Lamario Williams double majored in biomedical sciences and biophysics at UAB. At age 22, he’s just getting started.

By Matt Windsor
UAB Magazine

Lamario Williams graduated from UAB at the end of April. (PROVIDED PHOTO)

Lamario Williams likes solving problems. In his four years at the University of Alabama at Birmingham, the St. Louis-born, Huntsville-raised senior has tackled quite a few. He has done research on laser development in the Department of Physics, tutored Blazer athletes in math and science courses, worked on genetic analysis of cardiac cells at Mount Sinai in New York City, analyzed metabolic changes accompanying diabetes and heart failure in UAB’s Department of Pathology Division of Molecular and Cellular Pathology, and learned how doctors can bring healing without expensive diagnostic tools at community hospitals in Nepal and rural Mexico.

The 22-year-old graduated at the end of April and will remain in Birmingham for at least eight more years.

“I’ll be doing the National Institutes of Health-funded MD-PhD program at UAB,” he said. “I will be continuing my research efforts in cardiac metabolism, personalized medicine, and cardiovascular diagnostic tools. I’m currently finishing up my SciTech Honors Thesis and transitioning into beginning graduate school work by figuring out mentors and collaborators.”

What drove his decision to stay in the Magic City? “I see how much more work I can get accomplished here instead of New York or at the NIH in Washington, DC.,” he said. “My goal of founding my own nonprofit is much more realistic here. I will actually be participating in the Jefferson Country Adolescent Mentoring Program that works with high-risk youth (kids that have been entered into the Jefferson County System).”

Williams said he was beginning to realize that he wanted a nonprofit to begin as a pipeline program “that aids students with reaching their goals and living fulfilling lives. I still eventually want my nonprofit to aid in global outreach, making long term relationships and strengthening individual communities abroad,” he said.

Williams double-majored in biomedical sciences in the School of Health Professions and biophysics in the College of Arts and Sciences, and minored in math and chemistry. He is second author on a publication in the journal Optical Materials Express, and presented his research at the 2016 Quadrennial Physics Congress in San Francisco and Experimental Biology 2016 in San Diego. Williams was also one of 12 students nationwide selected for a 2016 Scholarship of Excellence award from the Association of Schools of Allied Health Professions.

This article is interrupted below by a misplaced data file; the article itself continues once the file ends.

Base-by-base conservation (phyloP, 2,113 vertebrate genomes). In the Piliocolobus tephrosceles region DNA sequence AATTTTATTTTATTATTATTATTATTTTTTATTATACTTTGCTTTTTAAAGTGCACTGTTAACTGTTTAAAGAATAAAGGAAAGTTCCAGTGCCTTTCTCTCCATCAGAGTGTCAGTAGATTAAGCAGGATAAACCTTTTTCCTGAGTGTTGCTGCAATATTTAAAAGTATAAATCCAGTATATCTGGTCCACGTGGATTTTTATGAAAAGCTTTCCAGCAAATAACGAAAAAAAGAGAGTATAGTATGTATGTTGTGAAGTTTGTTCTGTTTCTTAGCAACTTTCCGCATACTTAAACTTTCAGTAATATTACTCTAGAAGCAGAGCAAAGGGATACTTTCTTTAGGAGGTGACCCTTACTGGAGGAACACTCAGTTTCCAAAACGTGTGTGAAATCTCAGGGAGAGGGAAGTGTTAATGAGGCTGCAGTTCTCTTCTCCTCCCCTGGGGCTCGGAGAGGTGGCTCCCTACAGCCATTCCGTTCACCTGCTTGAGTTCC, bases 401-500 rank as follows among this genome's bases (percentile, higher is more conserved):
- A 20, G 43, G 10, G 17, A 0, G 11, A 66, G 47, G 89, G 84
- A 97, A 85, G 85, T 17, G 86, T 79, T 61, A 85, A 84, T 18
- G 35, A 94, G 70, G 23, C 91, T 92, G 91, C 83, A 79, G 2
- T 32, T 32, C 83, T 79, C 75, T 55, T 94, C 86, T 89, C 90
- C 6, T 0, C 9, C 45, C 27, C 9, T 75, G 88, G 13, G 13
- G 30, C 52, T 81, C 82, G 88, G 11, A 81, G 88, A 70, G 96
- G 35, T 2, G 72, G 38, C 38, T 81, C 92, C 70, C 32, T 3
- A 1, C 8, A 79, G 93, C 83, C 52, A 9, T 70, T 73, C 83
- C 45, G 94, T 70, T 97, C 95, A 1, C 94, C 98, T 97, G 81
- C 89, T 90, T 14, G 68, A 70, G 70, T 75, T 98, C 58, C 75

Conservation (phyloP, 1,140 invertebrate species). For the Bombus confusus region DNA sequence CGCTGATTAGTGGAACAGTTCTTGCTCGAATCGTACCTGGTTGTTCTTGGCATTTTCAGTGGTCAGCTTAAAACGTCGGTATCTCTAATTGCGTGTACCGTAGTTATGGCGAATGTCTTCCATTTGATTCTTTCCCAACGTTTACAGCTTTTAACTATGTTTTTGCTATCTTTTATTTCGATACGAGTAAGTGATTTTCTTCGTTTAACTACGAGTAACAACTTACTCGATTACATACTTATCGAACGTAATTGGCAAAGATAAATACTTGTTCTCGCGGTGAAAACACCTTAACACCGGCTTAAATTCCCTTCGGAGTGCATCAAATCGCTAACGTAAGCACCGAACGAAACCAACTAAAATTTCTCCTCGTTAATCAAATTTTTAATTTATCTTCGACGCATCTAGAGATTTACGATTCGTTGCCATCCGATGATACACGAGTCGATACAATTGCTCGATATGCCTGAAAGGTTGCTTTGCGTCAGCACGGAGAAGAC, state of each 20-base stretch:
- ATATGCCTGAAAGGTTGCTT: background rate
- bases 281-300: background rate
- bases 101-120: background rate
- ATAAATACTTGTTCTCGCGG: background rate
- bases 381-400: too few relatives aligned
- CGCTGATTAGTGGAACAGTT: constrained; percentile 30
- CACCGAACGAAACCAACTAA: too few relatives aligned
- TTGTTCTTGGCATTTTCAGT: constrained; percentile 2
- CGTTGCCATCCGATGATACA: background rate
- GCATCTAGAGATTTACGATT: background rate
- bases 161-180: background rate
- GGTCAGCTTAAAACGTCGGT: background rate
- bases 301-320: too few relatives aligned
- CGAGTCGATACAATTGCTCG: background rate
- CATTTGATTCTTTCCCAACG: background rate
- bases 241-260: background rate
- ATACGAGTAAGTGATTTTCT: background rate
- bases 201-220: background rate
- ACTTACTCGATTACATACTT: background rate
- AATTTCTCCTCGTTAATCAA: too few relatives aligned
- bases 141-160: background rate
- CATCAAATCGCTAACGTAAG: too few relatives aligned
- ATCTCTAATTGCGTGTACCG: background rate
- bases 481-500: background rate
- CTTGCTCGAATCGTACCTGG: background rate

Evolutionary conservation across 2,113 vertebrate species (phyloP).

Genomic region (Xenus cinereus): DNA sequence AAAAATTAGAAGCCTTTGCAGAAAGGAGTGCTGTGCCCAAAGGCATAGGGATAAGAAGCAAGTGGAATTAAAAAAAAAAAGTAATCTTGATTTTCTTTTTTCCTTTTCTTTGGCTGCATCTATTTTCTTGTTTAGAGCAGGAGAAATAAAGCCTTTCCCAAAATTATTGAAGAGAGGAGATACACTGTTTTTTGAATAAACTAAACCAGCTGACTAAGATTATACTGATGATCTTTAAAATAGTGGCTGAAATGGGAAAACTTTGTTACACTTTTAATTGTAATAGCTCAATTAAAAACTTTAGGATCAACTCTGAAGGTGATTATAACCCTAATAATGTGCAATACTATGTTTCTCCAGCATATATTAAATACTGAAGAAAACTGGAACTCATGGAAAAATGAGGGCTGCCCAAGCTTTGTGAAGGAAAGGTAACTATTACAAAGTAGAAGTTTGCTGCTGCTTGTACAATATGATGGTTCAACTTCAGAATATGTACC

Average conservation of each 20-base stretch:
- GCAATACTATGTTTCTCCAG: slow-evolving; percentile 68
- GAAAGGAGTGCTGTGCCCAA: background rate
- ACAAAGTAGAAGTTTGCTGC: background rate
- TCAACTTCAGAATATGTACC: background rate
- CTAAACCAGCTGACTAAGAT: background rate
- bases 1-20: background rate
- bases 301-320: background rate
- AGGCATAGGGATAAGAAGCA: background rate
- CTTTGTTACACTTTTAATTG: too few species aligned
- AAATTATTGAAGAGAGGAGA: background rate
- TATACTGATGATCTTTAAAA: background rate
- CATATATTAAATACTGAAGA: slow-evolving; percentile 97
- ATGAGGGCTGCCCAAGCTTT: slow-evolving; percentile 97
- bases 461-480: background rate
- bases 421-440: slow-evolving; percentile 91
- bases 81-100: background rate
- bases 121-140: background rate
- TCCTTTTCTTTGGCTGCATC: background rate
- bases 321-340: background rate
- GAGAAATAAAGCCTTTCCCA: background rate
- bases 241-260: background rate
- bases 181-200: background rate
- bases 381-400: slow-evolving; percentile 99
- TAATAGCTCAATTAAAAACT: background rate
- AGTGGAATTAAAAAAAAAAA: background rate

How did you get involved in research?

Being a part of the SciTech Honors Program was instrumental. It’s such a diverse group of people, and [SciTech director] Dr. Diane Tucker promotes an interdisciplinary view of science, giving us exposure to researchers from biology and chemistry to business and the arts. SciTech has taught me about the innovative process that I just cannot get enough of.

Then in the physics department, I learned the critical thinking skills I need to do research. I never had physics in high school, but the faculty don’t pull any punches. I have so much praise for them pushing me to truly learn and understand the material.

Why did you choose to major in biomedical sciences as well?

The program prepares you for a career in any of the health professions: you have pre-med, pre-physician assistant, pre-dentistry students and more. The faculty challenges us to think like a physician – understanding the anatomy and physiology and how they apply to real-world problems.

You’ve also shadowed physicians in low-resource areas on medical mission trips to Mexico and Nepal. What did those trips teach you?

In countries with less money dedicated to healthcare, physicians become proficient in diagnosing and treating patients for the lowest cost possible. The research is often guided not by which therapies will sell the best, but by which will have the largest impact on treating disease.

What are your career plans?

I plan to attend a medical scientist training program to earn both an M.D. and a Ph.D. In my research now, I’m looking at diabetic cardiomyopathy in the lab of Dr. Adam Wende. I’ve learned plenty from him about asking relevant questions that I can create a clear way to answer. Being at UAB, surrounded by so much groundbreaking research, has made me not just want to practice medicine but to advance it. I aspire to look at the intersections between heart disease, nutrition and biophysics.

I’ve always been interested in medicine. My family has been affected greatly by heart disease, which piqued my interest in interventional cardiology. I’ve seen them conquer the disease, and I strive to be a part of the jubilation that comes with health.

What advice do you have for undergraduates who are interested in research?

The key to doing good research is finding a topic you are passionate about. The great thing about UAB is that you can easily find a lab that does something you are interested in. Research is difficult, but don’t let one unfavorable experience taint your view of research as a whole. There are several different types of questions that you can answer in different ways.